I started this series in the early days of the COVID-19 pandemic, when it looked like fights might be on hiatus indefinitely and the lifeblood of the media—fight announcements, live coverage and pre- and post-fight analysis—had stopped flowing. I reasoned that, with a windfall of free time, now was the ideal time to engage in sober reflection regarding the structural and cultural problems in the MMA industry.
The first entry to the series discussed how fighters on the Ultimate Fighting Championship roster legitimize the promotion’s exploitative business practices, underscoring their collective deference to authority and total lack of labor consciousness. The second put MMA managers under the microscope, criticizing the lack of barriers to entry to the vocation and the rife conflicts of interest involving the industry’s biggest players.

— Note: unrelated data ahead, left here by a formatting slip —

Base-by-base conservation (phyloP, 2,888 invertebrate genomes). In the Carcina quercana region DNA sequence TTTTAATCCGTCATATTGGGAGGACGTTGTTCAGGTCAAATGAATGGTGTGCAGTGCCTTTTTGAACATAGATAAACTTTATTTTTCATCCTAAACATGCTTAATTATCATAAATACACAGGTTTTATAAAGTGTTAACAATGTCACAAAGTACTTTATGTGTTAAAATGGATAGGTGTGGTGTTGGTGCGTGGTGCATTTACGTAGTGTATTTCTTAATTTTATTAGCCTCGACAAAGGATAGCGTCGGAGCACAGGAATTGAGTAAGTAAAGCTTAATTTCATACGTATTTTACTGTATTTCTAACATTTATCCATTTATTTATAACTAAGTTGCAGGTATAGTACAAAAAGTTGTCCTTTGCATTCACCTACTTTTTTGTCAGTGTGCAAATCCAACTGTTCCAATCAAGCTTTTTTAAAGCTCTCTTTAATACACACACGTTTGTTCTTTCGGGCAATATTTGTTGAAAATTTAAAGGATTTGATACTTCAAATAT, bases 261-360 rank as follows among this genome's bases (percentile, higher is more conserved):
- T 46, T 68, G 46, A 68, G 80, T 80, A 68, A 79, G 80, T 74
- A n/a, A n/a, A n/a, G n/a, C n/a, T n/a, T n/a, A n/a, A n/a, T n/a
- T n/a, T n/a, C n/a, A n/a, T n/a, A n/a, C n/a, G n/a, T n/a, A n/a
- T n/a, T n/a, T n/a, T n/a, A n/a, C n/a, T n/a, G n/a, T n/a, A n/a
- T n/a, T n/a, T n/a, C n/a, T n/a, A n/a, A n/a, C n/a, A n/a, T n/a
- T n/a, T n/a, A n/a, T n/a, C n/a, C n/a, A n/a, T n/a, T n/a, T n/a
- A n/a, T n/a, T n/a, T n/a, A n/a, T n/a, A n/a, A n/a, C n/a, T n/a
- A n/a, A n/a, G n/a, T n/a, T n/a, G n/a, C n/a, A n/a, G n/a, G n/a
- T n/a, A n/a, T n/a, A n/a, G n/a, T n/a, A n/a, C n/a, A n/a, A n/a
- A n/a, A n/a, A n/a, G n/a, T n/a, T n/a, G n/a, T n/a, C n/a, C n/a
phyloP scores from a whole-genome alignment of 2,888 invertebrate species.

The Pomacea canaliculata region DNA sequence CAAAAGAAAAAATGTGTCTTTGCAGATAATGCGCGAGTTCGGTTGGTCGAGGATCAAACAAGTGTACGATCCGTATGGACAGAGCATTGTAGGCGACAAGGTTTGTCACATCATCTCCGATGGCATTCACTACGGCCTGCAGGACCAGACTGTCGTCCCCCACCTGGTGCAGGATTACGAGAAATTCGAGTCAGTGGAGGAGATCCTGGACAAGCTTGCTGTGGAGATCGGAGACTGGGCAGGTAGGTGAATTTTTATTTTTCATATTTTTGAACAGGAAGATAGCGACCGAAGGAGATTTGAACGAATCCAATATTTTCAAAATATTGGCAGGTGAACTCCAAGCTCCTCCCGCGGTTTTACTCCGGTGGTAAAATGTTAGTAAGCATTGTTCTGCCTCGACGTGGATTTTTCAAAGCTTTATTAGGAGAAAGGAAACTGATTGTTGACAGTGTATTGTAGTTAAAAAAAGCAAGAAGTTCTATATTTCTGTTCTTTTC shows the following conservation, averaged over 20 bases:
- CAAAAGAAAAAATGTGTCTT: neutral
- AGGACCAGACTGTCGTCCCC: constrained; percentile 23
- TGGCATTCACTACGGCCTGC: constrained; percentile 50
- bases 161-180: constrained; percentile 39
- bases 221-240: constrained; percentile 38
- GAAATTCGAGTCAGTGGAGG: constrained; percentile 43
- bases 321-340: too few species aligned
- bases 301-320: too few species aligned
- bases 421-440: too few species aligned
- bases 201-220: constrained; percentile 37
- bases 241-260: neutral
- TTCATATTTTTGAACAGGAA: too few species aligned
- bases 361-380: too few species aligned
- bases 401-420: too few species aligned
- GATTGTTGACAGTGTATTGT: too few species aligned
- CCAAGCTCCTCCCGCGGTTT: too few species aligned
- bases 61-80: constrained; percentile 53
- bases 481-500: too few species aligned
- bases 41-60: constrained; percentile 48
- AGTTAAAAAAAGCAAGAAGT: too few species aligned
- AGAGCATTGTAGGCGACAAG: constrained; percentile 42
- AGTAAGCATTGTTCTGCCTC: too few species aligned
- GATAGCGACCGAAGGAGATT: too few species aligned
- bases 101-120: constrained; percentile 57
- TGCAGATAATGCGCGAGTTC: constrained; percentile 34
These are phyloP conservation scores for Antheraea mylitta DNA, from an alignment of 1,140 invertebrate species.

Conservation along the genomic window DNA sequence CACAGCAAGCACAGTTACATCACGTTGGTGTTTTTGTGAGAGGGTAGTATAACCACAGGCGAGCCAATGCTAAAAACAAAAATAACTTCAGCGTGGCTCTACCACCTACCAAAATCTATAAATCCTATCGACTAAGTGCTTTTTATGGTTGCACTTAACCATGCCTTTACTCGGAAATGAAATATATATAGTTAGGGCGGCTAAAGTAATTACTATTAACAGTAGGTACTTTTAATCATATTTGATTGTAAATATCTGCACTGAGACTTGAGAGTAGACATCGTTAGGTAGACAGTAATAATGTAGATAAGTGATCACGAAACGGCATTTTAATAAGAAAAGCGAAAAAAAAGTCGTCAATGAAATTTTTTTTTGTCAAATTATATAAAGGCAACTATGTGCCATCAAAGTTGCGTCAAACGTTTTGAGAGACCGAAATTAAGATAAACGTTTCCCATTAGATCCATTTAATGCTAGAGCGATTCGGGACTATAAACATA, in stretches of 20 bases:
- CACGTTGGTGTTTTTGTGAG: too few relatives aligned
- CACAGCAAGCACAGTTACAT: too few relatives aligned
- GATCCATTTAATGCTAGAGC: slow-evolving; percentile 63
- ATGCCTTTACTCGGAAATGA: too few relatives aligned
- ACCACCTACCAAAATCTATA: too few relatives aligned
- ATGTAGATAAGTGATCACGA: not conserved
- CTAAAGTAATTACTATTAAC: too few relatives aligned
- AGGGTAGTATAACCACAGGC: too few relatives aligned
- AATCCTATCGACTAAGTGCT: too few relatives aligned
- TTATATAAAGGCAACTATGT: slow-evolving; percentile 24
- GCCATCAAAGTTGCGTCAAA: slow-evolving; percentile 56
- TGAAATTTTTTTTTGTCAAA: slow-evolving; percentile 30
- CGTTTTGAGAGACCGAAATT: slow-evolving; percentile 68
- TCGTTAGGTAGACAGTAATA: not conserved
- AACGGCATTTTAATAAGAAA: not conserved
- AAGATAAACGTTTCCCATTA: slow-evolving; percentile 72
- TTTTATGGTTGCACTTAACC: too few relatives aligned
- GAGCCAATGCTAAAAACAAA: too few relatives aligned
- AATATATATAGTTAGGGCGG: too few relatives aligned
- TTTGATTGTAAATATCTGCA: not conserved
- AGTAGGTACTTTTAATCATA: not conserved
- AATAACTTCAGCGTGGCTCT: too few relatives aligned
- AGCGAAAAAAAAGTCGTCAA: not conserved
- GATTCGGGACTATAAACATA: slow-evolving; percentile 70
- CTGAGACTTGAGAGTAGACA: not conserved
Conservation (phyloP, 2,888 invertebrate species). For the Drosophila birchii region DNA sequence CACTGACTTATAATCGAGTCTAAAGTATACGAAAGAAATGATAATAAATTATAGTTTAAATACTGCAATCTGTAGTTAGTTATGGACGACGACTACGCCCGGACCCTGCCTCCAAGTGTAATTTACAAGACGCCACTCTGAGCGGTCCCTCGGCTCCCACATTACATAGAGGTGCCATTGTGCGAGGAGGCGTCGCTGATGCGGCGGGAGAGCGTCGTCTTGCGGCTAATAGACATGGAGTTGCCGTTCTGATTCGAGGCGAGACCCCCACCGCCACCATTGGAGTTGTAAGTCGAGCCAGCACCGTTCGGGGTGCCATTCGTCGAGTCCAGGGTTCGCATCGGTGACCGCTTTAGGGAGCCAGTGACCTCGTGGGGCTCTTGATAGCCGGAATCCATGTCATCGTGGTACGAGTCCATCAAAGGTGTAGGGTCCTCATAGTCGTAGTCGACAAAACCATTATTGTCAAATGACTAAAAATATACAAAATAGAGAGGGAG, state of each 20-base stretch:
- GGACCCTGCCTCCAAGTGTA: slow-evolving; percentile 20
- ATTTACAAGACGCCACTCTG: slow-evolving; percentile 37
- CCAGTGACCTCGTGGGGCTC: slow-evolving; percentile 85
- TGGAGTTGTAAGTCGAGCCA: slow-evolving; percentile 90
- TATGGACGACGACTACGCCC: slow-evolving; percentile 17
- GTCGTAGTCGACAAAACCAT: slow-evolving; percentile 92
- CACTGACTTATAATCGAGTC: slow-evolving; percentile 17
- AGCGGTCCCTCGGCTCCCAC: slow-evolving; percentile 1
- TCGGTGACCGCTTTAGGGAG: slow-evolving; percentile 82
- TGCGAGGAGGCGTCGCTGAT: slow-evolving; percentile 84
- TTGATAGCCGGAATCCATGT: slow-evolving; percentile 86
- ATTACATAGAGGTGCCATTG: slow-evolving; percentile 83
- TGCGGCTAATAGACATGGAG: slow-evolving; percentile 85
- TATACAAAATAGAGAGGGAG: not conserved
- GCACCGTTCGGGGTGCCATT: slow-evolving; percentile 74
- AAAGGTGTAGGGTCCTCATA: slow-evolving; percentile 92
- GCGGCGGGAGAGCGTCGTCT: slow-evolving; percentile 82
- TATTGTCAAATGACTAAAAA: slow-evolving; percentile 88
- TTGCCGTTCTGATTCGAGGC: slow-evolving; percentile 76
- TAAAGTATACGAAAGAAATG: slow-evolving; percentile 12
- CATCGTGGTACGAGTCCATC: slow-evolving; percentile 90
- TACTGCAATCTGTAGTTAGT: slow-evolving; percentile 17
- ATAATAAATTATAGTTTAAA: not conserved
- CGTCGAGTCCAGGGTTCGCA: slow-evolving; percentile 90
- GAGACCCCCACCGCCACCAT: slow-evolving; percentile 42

This entry will focus on the native MMA media and the precipitous lack of independent reporting which defines the industry and how this reinforces UFC hegemony and shields the industry’s most powerful individuals from accountability.
You can read the rest of this article at Sherdog.com.